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Even Picasso's art is an NFT now

Pablo Picasso's heirs will release 1,010 NFTs of a never-before-seen ceramic piece.
Image: Picasso
Pablo Picasso's granddaughter Marina Picasso and her son Florian Picasso pose Tuesday with a ceramic artwork by Pablo Picasso in Cologny, Switzerland, near Geneva.Boris Heger / AP

The great Pablo Picasso is joining the NFT boom — or at least his work is.

Picasso's granddaughter Marina Picasso and her son Florian Picasso will release 1,010 nonfungible tokens, or NFTs, of a painted ceramic bowl previously unseen by the public.

The legendary abstract artist died in 1973, but his work will continue to populate the art world via NFT.

"We're trying to build a bridge between the NFT world and the fine art world," Florian Picasso told The Associated Press.

The family hasn't unveiled the full piece yet — online sales of the NFTs will open Friday on the platforms Nifty Gateway and Origin Protocol.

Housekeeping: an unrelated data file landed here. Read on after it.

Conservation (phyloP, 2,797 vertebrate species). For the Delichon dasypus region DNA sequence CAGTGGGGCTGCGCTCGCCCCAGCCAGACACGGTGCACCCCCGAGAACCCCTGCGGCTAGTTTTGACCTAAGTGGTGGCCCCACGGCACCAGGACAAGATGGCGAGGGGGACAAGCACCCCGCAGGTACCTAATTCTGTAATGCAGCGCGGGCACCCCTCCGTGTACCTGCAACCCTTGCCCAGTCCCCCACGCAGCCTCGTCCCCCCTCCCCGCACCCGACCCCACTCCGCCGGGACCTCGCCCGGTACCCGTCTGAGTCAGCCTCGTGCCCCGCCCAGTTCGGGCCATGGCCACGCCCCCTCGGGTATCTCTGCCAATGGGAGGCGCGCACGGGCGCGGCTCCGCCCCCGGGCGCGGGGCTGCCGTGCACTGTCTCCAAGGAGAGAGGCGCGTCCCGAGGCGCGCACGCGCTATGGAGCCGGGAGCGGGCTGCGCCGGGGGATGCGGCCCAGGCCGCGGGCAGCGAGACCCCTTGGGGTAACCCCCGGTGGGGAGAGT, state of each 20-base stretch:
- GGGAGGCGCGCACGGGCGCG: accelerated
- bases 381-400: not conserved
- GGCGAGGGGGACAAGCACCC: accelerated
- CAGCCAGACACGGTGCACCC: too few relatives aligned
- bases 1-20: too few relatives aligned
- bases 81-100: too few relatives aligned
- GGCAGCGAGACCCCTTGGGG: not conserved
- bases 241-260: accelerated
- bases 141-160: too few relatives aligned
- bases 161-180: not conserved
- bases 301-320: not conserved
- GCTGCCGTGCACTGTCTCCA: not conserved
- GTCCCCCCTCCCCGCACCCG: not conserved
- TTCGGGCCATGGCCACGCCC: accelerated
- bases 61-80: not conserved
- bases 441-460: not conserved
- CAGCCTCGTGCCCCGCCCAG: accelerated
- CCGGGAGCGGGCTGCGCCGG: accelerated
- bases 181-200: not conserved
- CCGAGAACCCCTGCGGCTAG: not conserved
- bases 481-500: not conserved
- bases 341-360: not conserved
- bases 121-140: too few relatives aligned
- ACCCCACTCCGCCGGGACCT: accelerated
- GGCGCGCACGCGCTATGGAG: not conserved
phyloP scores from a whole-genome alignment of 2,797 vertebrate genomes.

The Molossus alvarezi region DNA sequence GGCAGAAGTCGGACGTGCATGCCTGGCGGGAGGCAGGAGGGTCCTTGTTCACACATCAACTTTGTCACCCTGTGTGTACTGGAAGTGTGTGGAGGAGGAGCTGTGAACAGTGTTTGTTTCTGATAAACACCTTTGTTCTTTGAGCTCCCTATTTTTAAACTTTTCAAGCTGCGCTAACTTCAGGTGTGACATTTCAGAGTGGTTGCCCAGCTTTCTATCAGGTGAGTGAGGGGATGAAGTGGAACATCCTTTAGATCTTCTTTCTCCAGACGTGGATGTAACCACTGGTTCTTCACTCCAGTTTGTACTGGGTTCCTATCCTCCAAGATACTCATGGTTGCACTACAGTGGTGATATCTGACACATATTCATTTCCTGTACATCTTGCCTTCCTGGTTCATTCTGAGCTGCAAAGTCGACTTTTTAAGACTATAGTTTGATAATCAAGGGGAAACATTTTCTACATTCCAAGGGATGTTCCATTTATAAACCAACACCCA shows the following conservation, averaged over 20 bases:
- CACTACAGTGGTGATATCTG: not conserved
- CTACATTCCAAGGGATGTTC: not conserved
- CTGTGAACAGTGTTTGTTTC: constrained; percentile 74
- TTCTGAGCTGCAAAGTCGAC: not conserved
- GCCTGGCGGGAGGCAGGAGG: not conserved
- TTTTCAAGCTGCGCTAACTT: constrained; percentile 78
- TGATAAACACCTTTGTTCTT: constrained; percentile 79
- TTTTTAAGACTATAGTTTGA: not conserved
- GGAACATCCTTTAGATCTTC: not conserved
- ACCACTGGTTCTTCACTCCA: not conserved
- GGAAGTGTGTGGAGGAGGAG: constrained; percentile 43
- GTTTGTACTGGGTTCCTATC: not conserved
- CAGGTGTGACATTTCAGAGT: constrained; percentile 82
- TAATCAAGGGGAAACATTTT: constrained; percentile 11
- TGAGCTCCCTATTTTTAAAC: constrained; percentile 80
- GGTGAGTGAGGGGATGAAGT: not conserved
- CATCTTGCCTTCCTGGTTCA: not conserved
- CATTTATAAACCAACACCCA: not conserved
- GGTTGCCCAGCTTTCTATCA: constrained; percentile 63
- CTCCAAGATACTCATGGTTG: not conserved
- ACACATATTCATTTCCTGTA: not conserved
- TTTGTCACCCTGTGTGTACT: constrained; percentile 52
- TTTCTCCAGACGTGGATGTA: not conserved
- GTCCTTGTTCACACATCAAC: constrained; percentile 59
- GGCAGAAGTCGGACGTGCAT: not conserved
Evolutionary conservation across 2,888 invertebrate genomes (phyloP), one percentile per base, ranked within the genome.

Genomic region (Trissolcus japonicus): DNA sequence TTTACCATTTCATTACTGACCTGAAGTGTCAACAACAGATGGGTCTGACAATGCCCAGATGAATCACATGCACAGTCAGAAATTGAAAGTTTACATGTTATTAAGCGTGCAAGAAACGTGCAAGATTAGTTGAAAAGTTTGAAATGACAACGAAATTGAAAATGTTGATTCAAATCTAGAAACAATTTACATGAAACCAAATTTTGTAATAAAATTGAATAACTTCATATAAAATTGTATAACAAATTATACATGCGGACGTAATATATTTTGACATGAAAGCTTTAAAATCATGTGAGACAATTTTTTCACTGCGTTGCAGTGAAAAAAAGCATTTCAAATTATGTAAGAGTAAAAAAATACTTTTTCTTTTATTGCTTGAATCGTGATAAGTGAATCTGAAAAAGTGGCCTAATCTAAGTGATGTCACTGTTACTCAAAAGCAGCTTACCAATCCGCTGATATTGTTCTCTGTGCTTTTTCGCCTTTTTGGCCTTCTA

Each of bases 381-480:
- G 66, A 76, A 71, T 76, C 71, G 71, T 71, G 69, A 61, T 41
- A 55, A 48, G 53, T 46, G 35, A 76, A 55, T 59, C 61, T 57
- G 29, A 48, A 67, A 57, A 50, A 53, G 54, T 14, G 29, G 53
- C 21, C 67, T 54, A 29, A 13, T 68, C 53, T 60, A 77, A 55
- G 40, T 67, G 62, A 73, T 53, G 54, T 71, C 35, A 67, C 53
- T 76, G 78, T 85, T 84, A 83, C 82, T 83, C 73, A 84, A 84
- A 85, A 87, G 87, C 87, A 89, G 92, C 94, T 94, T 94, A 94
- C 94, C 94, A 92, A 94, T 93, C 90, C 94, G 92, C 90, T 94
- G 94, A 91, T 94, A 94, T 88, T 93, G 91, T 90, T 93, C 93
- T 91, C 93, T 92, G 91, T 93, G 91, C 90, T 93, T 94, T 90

Sotheby will host an auction in March to sell the physical bowl. The Picassos have shared images of only the underside of the piece, which dates to 1958, Marina Picasso said.

"It's a work that represents a face, and it's very expressive," she said. "It's joyful, happy. It represents life. ... It's one of those objects that have been a part of our life, our intimate lives — my life with my children."

The Picasso family said they want to reach a younger generation of fans of the artist. They plan to donate some of the proceeds: One part will go to an organization that works to overcome the nursing shortage, and the other will go to an organization working to reduce carbon in the atmosphere.

Those who buy the NFT will also receive music by Florian Picasso, a DJ and music producer. John Legend and Nas contributed to the music, which also hasn't been fully released to the public yet.

"Everything is evolving," Florian Picasso said. "I think it fits within Picasso's legacies, because we are paying tribute to him and his way of working, which was always being creative."